A golf community without a golf course? Federal approvals continue to delay work at North Ridge in Southington.

A golf community without a golf course? Federal approvals continue to delay work at North Ridge in Southington.



reporter photo

SOUTHINGTON — Federal wetlands work permits continue to delay the opening of the North Ridge golf course but the builder said he expects final approval in time for a June construction start.

The course and accompanying pro shop, restaurant, driving range and golf learning center were part of a housing development of nearly 100 homes.

Since reconfiguring the golf course holes required altering wetlands near ponds, local developer Mark Lovley said he needed approval from the U.S. Army Corps of Engineers. The permits and required testing and engineering have so far cost him $400,000, he said.

He’s gotten questions about when the course will be built.

“You can’t control what (the federal government does),” Lovley said.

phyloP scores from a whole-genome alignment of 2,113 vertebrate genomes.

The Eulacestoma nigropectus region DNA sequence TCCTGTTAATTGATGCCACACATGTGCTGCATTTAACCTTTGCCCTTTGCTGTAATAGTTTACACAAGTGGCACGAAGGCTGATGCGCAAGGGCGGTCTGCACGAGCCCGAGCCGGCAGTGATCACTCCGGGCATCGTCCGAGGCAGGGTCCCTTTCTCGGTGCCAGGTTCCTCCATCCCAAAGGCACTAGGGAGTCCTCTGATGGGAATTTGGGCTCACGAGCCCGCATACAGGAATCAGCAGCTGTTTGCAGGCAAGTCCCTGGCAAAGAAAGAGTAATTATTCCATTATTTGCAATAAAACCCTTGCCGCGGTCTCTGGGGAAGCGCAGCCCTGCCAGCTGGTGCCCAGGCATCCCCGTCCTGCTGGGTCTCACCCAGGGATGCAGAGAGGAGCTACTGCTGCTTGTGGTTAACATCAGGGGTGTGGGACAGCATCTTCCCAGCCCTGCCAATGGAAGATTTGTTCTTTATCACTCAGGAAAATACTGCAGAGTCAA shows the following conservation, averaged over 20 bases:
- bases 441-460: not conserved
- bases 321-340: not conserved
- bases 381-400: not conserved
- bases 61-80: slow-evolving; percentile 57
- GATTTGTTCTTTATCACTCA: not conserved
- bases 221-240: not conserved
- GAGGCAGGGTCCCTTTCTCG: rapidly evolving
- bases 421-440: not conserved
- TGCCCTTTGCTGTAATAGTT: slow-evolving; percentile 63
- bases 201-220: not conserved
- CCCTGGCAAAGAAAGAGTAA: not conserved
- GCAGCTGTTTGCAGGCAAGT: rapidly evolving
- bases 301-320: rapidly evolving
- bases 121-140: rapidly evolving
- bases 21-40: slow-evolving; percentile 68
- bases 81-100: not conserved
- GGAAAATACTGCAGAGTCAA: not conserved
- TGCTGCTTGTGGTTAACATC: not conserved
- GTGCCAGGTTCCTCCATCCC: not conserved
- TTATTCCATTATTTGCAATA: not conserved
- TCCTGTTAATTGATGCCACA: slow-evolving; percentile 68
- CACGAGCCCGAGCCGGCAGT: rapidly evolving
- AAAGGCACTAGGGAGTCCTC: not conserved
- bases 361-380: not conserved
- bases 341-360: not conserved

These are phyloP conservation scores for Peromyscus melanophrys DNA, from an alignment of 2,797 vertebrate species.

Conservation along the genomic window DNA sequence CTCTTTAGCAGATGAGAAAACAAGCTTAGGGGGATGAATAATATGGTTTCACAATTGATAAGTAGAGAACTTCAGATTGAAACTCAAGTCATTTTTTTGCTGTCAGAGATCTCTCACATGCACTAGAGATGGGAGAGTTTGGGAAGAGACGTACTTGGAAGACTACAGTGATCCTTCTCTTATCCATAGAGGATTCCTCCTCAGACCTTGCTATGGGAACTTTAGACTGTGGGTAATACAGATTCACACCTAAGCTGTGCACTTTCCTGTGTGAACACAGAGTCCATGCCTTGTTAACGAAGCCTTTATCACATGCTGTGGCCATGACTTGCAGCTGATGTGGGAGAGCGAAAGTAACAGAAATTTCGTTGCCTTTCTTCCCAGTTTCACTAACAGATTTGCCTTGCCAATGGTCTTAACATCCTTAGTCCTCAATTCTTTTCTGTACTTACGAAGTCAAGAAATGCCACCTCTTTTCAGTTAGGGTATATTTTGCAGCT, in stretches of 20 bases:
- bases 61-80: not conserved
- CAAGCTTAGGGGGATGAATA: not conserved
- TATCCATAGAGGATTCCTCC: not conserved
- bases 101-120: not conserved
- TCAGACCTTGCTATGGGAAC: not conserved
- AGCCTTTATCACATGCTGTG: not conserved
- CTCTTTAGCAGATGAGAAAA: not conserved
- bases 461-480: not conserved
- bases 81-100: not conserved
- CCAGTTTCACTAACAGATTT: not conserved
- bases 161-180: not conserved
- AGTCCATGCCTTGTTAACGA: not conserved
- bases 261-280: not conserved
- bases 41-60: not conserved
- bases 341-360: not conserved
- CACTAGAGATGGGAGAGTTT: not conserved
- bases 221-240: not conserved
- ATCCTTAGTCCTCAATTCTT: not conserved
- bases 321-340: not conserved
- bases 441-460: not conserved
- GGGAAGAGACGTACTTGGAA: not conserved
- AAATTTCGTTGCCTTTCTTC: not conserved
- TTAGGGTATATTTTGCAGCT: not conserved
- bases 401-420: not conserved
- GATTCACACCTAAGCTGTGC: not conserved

If approved by summer, he expects the course to be open next year.

On the old course, part of which he developed into homes, the 12th and 13th holes were often so wet that you couldn’t drive a golf cart on them. Lovley said the changes requested will fix that situation.

Kevin Lopes, an ESPN employee who moved into his North Ridge home a week ago, said he bought his house expecting a golf course but is “skeptical given all the delays.” He said he’s not alone in his concern over a golf community without a golf course.

Homes near the course are about 3,000 square feet and run between $500,000 and more than $1 million.

Some residents also expected an 18-hole course. Lovley said he’d considered buying land across Welch Road, part of a sand quarry owned by Tilcon, for an additional 9 holes but changed his mind after hearing from the Army Corps of Engineers about the possibility.

“They told me to figure 10 years to get a permit for a new course,” Lovley said. “It’s not worth it.”

The nine-hole course will have two par fours and seven par threes.

In addition to the course, Lovley is building a 6,000 square-foot pro shop and a 4,000 square-foot restaurant. He’s also installing a TopTracer driving range, a system that tracks shots via satellite. The range has couches and tables for 40 bays where golfers can order food and drinks while shooting.

He’s also planning chipping and putting greens for the course.

The driving range and pro shop could be open by the end of this year, Lovley said.

jbuchanan@record-journal.com
203-317-2230
Twitter: @JBuchananRJ


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